Breast cancer: What is the risk?

Angelina Jolie

Angelina Jolie underwent a preventive double mastectomy after doctors estimated she had an 87% chance of developing breast cancer. How was that figure calculated and how does it differ from other women's risk of getting the disease?

Jolie's chances of developing breast cancer were so high because she inherited a mutated BRCA 1 gene from her mother, Marcheline Bertrand, who died of ovarian cancer at the age of 56.

The BRCA1 is present in everyone but only mutates in one in 1,000 people. Anyone with the mutation has a 50-80% chance of developing breast cancer.

But Jolie's risk figure was calculated to be even higher because of other factors, including family history.

"There are various computer programmes where you can input genetic information, family history and other things and it will calculate a figure, which is why she's got this very precise sounding number," says Dr Kat Arney, a senior science manager at Cancer Research UK.

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But what are the chances of getting breast cancer if you don't have a mutated gene?

It is already "the top cancer in women both in the developed and the developing world", according to the World Health Organization - and in many countries, it's becoming more common.

Incidence increased in the UK by 90% between 1971 and 2010. It is also on the rise in the developing world.

This is partly explained by the fact that people are living longer and cancer is generally a disease that affects people in later life.

Bar chart showing incidence of breast cancer in selected countries

In the UK, the chance of developing breast cancer before the age of 30 is roughly 0.05% (one in 2,000). It goes up to 2% (one in 50) before the age of 50 and 7.7% (one in 13) before the age of 70.

Why risk increases with age

The fundamental cause of cancer is damaged or faulty genes - the instructions that tell our cells what to do. Genes are encoded within DNA, so anything that damages DNA can increase the risk of cancer. But a number of genes in the same cell need to be damaged before it becomes cancerous.

Most cancers are caused by DNA damage that accumulates over a person's lifetime. Cancers that are directly caused by specific genetic faults inherited from a parent are rare. But we all have subtle variations in our genes that may increase or reduce our risk of cancer by a small amount.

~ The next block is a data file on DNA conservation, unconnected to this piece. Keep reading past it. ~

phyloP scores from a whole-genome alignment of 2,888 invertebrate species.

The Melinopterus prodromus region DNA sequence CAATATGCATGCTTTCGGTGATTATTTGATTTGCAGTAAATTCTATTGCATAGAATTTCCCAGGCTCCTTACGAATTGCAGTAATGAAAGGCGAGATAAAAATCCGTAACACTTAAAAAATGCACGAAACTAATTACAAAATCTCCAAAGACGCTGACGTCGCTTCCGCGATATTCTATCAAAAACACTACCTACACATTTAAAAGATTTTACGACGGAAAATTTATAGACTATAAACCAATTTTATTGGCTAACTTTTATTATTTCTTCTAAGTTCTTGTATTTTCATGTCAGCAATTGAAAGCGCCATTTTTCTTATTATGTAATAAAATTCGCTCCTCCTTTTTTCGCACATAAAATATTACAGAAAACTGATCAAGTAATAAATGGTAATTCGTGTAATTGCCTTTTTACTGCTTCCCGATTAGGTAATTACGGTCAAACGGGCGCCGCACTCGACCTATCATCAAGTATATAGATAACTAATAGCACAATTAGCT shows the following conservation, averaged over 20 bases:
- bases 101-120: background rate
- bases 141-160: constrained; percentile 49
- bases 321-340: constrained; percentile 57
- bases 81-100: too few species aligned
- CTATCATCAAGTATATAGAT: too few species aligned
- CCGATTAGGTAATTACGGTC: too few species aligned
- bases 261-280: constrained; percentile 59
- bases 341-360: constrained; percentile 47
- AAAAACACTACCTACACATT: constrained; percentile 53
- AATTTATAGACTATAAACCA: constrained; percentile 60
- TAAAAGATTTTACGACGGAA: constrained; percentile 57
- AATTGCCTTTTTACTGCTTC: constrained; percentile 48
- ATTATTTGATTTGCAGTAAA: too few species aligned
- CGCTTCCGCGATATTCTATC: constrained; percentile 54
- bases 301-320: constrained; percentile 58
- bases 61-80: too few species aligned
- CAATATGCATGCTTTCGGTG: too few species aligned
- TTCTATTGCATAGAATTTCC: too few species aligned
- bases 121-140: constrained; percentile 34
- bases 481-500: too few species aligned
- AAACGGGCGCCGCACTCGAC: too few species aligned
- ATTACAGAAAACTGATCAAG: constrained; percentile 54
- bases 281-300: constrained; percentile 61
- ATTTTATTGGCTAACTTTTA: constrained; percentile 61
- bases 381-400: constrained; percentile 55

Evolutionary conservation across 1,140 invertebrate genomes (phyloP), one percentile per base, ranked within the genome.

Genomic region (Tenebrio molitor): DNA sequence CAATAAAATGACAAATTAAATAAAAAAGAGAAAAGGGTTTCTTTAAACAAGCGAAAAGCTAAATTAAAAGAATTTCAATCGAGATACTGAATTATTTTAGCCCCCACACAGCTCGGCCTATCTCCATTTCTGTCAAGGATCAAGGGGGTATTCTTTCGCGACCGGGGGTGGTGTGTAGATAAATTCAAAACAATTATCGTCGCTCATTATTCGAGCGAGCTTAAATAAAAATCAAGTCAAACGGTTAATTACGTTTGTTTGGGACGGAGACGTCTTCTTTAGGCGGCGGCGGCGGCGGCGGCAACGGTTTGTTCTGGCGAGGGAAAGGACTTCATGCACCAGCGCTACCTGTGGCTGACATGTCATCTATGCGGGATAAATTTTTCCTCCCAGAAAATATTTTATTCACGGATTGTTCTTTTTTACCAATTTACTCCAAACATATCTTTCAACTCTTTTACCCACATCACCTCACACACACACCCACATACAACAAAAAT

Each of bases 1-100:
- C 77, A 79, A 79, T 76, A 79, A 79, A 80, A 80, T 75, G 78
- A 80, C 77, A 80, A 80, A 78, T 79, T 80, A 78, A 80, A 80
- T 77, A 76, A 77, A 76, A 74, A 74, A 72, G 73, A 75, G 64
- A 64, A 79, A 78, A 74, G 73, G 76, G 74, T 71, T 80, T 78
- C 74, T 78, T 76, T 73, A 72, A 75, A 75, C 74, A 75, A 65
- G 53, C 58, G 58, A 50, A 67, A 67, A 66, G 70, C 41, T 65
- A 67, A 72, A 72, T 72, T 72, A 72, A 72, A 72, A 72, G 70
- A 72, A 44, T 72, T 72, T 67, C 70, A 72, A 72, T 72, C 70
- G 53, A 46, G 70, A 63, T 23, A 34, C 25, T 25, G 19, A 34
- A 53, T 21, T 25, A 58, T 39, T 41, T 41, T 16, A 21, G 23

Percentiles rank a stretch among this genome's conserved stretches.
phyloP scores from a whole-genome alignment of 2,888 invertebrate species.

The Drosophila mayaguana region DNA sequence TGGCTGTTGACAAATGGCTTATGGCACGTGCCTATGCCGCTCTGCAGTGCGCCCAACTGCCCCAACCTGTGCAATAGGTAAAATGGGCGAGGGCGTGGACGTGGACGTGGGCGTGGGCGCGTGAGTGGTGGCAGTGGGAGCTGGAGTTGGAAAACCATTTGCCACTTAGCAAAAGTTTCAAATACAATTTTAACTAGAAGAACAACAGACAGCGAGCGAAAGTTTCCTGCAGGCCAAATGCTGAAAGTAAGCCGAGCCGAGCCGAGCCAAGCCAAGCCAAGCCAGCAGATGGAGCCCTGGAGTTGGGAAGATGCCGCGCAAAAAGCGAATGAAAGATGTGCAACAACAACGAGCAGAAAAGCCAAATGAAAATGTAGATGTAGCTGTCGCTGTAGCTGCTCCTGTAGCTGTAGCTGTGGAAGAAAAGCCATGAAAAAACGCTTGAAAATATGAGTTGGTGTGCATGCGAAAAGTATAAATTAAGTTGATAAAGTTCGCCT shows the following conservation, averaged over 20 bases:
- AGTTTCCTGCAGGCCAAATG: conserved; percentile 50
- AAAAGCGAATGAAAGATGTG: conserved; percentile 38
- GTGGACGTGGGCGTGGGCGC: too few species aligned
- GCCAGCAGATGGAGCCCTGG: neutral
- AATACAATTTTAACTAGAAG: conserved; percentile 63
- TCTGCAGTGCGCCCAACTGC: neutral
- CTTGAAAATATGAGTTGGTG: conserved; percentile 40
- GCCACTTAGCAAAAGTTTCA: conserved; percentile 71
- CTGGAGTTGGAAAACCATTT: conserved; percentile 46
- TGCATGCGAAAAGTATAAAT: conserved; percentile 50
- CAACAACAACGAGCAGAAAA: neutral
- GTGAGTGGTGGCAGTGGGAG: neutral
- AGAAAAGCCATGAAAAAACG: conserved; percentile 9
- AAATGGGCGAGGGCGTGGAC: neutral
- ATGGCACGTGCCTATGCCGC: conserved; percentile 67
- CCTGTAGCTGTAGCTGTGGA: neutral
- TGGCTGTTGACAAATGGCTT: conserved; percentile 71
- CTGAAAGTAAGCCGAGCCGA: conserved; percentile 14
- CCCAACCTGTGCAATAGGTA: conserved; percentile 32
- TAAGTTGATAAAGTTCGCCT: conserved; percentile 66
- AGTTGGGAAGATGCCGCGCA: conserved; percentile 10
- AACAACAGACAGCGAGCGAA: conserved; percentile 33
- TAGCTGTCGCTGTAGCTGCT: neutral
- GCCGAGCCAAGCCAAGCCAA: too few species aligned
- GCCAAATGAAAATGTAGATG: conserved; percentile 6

Source: Cancer Research UK

However, it is after the age of 70 that the risk is highest. A third of all incidences of breast cancer occur in women aged over 70.

Overall, a woman living in the UK has a 12% chance of getting breast cancer during her lifetime. It's the same in the US.

But increasing longevity isn't the only reason for the high incidence of breast cancer.

"There is an increase in rates in younger women and it's for a number of reasons. We know that women's lifestyles are changing and being overweight and drinking a lot of alcohol is linked to breast cancer risk," says Arney.

Changes in reproductive habits are also a factor. According to Cancer Research UK, the relative risk of developing breast cancer is estimated to increase by 3% for each year an adult woman delays becoming a mother.

The child of a Somali refugee being breastfed by its mother at a Kenyan refugee camp Breastfeeding a child reduces a woman's risk of breast cancer

Women who breastfeed also reduce their risk. The longer a woman breastfeeds, the greater the protection. It's estimated that risk is reduced by 4% for every 12 months of breastfeeding.

Men and breast cancer

Breast cancer is often thought of as only affecting women. Men can also develop it, although it's much less common. It affects just one in every 100,000 men in England.

The most common symptom of breast cancer in men is a hard, painless lump that develops on one of the breasts.

This may explain why women in richer countries have a higher risk of breast cancer.

African women are four times less likely to get the disease because they have children at a younger age, have more of them and breastfeed them for longer.

On the other hand, recovery rates are higher in developed countries.

"Breast cancer survival rates [range] from 80% or over in North America, Sweden and Japan to around 60% in middle-income countries and below 40% in low-income countries," according the WHO.

But with the number of cases of breast cancer rising in the UK, and in many other countries, how many women are taking the dramatic decision that Angelina Jolie was faced with - to have a mastectomy?

The latest figures show that 18,000 operations were carried out in England in 2010/11. There are no official figures on how many of those were preventive but the figure is estimated to be between 5-10%.

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